Amy Donaldson: Cyclists ride to raise awareness, offer hope about mental illness

Published: Sunday, July 7 2013 2:10 p.m. MDT

PROVO — Stan Sadowski didn't know an old friend had taken his own life until months after it happened.

He was overwhelmed with grief, but had no way to express it.

"I didn't even get to go to the funeral," he said. "I had no closure."

So he did what he and Gary Ludlow might have done together — he gathered some cycling friends and went on a long, hard ride.

"We wanted to remember Gary, to honor him," said Sadowski of the first Gary Ludlow Memorial Ride five years ago, which included Ludlow's siblings, wife and most of his eight children. "I think it gave his children a better appreciation for Gary."

That's because Ludlow was happiest on a bike. A cross-country runner at UCLA, the American Fork man discovered as a college student both a passion and a talent for cycling.

Ludlow finished second in the California championship and completed the LOTOJA (Logan to Jackson) several times, including one trip in less than nine hours.

"He was remarkable," said Sadowski, who found his way to cycling after knee surgery made it impossible for him to continue running.

Sadowski's first ride was from Provo to Springville for ice cream.

"I thought, 'I can do this. I just love this!'" he said. "That was 1985 and I've been riding ever since."

Sadowski and his wife met the Ludlows when all of them were newly married couples, most just out of college. While Gary Ludlow graduated from UCLA, Sadowski was a BYU alum. They were friends for years before Sadowski invited Ludlow to join him and some other friends on an evening bike ride. Ludlow said he might not make the ride as he had to work late, but assured him he'd try.

"He wasn't there when we started," said Sadowski. A few miles into the ride, they saw a lone rider behind them. Sadowski and his companion made it their goal to not let this rider pass them. When the man eventually caught them, it was Ludlow.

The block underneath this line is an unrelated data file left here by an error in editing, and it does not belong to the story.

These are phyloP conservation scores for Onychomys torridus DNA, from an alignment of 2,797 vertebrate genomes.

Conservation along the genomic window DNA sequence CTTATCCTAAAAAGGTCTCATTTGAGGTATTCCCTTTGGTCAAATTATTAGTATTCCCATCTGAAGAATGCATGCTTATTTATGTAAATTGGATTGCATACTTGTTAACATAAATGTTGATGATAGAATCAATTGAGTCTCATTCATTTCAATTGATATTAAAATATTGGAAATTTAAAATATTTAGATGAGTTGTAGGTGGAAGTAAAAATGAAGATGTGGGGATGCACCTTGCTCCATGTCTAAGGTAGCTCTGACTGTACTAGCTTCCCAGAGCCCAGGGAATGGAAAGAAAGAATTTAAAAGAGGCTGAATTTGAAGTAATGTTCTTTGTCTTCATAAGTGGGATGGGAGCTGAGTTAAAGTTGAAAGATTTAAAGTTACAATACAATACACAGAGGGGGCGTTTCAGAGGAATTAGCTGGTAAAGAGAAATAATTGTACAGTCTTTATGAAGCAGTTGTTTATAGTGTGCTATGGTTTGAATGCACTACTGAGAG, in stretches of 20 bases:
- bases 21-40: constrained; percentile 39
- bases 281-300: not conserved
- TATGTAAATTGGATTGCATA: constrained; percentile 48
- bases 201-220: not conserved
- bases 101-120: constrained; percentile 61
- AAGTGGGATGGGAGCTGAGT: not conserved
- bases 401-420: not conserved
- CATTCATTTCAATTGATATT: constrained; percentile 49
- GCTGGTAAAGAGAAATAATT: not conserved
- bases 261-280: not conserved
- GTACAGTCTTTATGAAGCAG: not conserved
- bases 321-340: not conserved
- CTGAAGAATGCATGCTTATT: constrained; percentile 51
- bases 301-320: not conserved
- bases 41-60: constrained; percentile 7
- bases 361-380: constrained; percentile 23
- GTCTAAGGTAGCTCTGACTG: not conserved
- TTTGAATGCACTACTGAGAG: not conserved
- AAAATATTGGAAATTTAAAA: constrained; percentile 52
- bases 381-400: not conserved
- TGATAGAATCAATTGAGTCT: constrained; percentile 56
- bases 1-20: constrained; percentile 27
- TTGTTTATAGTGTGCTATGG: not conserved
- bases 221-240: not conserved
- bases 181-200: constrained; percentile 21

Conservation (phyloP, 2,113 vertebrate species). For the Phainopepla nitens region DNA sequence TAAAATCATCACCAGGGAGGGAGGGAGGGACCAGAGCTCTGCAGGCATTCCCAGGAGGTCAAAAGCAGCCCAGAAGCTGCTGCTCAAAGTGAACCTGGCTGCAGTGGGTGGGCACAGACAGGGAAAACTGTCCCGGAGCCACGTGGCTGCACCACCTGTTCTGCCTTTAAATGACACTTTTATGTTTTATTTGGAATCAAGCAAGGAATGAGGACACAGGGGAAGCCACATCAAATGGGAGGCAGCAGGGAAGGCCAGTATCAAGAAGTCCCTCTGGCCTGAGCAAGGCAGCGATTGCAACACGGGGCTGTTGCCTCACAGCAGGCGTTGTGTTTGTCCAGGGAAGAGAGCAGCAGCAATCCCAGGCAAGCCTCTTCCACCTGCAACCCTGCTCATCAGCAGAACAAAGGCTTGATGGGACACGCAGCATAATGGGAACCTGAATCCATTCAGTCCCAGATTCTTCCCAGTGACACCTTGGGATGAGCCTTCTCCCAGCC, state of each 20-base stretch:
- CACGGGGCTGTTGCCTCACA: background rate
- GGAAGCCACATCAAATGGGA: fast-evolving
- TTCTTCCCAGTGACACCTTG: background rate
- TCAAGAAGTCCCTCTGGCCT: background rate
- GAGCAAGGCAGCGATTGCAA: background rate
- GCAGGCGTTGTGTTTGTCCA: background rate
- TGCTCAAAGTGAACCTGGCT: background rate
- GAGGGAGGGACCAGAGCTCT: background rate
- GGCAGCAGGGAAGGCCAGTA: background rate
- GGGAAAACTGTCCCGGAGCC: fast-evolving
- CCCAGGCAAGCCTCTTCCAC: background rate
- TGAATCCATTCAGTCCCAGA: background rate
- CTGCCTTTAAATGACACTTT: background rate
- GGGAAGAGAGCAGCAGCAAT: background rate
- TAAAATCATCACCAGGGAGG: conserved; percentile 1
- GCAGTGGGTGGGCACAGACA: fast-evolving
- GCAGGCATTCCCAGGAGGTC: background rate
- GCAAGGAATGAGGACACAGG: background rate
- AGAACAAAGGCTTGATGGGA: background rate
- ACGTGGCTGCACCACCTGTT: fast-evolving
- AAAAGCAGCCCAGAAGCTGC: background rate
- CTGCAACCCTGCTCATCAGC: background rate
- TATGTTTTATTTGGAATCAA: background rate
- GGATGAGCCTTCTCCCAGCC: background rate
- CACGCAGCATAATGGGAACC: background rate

"He said, 'Why are you riding so fast?'" Sadowski recalled laughing. "He was phenomenal. He tried to get me into racing, but I just wasn't comfortable in a peloton. But that's where he was at home."

They went on long rides on weekends until Ludlow moved to American Fork and the Sadowskis moved to north Provo. They still met up several times a year for rides, but Sadowski said he never knew Ludlow struggled with depression until a few years before his death in December 2008.

"I'd heard he had an accident and was in the hospital," Sadowski said. "I called him and he said, 'No, don't come and see me. You don't want to see me.' I said, 'OK, I'll respect that.'"

It wasn't until Ludlow was at home recovering that Sadowski was able to go see him.

"He looked terrible," said Sadowski. He looked dazed, and he'd gained weight. "That's when he told me it wasn't a cycling accident," said Sadowski. "He said, 'I tried to take my own life.' He told me about suffering from depression."

While there was some family history, Ludlow told Sadowski he believed it never bothered him because of his cycling. His theory was that it became more debilitating after a cycling accident in which he crashed into a pole and had to be hospitalized.

Medication was now part of his daily life, but Ludlow was committed to continue cycling. When Sadowski asked how he could help, Ludlow asked him to ride with him. They met up for a couple of rides, but Ludlow was not the same athlete.

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